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Higher education affects accelerated cortical thinning in Alzheimer's disease: a 5-year preliminary longitudinal study

Authors
 Hanna Cho  ;  Seun Jeon  ;  Changsoo Kim  ;  Byoung Seok Ye  ;  Geon Ha Kim  ;  Young Noh  ;  Hee Jin Kim  ;  Cindy W Yoon  ;  Yeo Jin Kim  ;  Jung-Hyun Kim  ;  Sang Eon Park  ;  Sung Tae Kim  ;  Jong-Min Lee  ;  Sue J. Kang  ;  Mee Kyung Suh  ;  Juhee Chin  ;  Duk L. Na  ;  Dae Ryong Kang  ;  Sang Won Seo 
Citation
 INTERNATIONAL PSYCHOGERIATRICS, Vol.27(1) : 111-120, 2015 
Journal Title
 INTERNATIONAL PSYCHOGERIATRICS 
ISSN
 1041-6102 
Issue Date
2015
MeSH
Aged ; Alzheimer Disease*/diagnosis ; Alzheimer Disease*/psychology ; Atrophy ; Brain Mapping/methods ; Cerebral Cortex/pathology* ; Diagnostic and Statistical Manual of Mental Disorders ; Disease Progression ; Educational Status* ; Female ; Humans ; Magnetic Resonance Imaging/methods ; Male ; Middle Aged ; Neuropsychological Tests ; Statistics as Topic
Keywords
education ; cortical thickness ; Alzheimer’s disease ; cognitive reserve theory
Abstract
BACKGROUND: Epidemiological studies have reported that higher education (HE) is associated with a reduced risk of incident Alzheimer's disease (AD). However, after the clinical onset of AD, patients with HE levels show more rapid cognitive decline than patients with lower education (LE) levels. Although education level and cognition have been linked, there have been few longitudinal studies investigating the relationship between education level and cortical decline in patients with AD. The aim of this study was to compare the topography of cortical atrophy longitudinally between AD patients with HE (HE-AD) and AD patients with LE (LE-AD). METHODS: We prospectively recruited 36 patients with early-stage AD and 14 normal controls. The patients were classified into two groups according to educational level, 23 HE-AD (>9 years) and 13 LE-AD (≤9 years). RESULTS: As AD progressed over the 5-year longitudinal follow-ups, the HE-AD showed a significant group-by-time interaction in the right dorsolateral frontal and precuneus, and the left parahippocampal regions compared to the LE-AD. CONCLUSION: Our study reveals that the preliminary longitudinal effect of HE accelerates cortical atrophy in AD patients over time, which underlines the importance of education level for predicting prognosis.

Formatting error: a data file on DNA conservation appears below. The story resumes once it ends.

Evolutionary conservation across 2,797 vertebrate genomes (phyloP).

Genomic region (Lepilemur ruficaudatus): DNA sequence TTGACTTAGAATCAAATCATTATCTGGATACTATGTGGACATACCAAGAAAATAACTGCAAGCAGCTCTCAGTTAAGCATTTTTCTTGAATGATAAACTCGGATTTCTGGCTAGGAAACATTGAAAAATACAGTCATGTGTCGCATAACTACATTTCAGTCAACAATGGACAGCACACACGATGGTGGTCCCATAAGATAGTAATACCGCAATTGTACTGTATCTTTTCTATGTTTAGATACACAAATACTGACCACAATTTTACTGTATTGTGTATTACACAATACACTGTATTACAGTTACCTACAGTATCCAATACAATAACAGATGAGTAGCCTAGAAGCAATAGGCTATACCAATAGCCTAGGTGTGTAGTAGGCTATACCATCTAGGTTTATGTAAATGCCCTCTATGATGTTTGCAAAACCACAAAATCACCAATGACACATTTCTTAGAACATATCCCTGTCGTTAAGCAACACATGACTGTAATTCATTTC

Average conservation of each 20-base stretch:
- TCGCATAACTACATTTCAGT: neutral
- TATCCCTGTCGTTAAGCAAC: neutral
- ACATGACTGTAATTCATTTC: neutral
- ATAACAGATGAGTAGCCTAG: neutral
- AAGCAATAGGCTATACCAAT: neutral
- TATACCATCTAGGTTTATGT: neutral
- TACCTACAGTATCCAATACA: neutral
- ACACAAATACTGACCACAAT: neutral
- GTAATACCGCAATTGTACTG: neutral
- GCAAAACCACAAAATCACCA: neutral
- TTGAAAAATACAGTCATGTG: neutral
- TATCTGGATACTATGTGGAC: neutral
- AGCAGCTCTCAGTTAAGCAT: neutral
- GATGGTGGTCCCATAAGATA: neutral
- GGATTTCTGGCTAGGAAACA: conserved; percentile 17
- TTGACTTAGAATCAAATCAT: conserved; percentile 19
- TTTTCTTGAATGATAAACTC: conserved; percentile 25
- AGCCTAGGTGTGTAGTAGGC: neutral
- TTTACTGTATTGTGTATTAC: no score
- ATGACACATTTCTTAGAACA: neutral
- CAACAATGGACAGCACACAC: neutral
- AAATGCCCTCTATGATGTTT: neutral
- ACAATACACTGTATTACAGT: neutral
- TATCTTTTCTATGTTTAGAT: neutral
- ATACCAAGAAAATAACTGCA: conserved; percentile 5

Full Text
http://journals.cambridge.org/action/displayAbstract?fromPage=online&aid=9462139&previous=true&jid=IPG&volumeId=27&issueId=01
DOI
10.1017/S1041610214001483
Appears in Collections:
1. College of Medicine (의과대학) > Dept. of Neurology (신경과학교실) > 1. Journal Papers
1. College of Medicine (의과대학) > Dept. of Preventive Medicine and Public Health (예방의학교실) > 1. Journal Papers
Yonsei Authors
Kim, Chang Soo(김창수) ORCID logo https://orcid.org/0000-0002-5940-5649
Ye, Byoung Seok(예병석) ORCID logo https://orcid.org/0000-0003-0187-8440
Cho, Hanna(조한나) ORCID logo https://orcid.org/0000-0001-5936-1546
URI
https://ir.ymlib.yonsei.ac.kr/handle/22282913/139404
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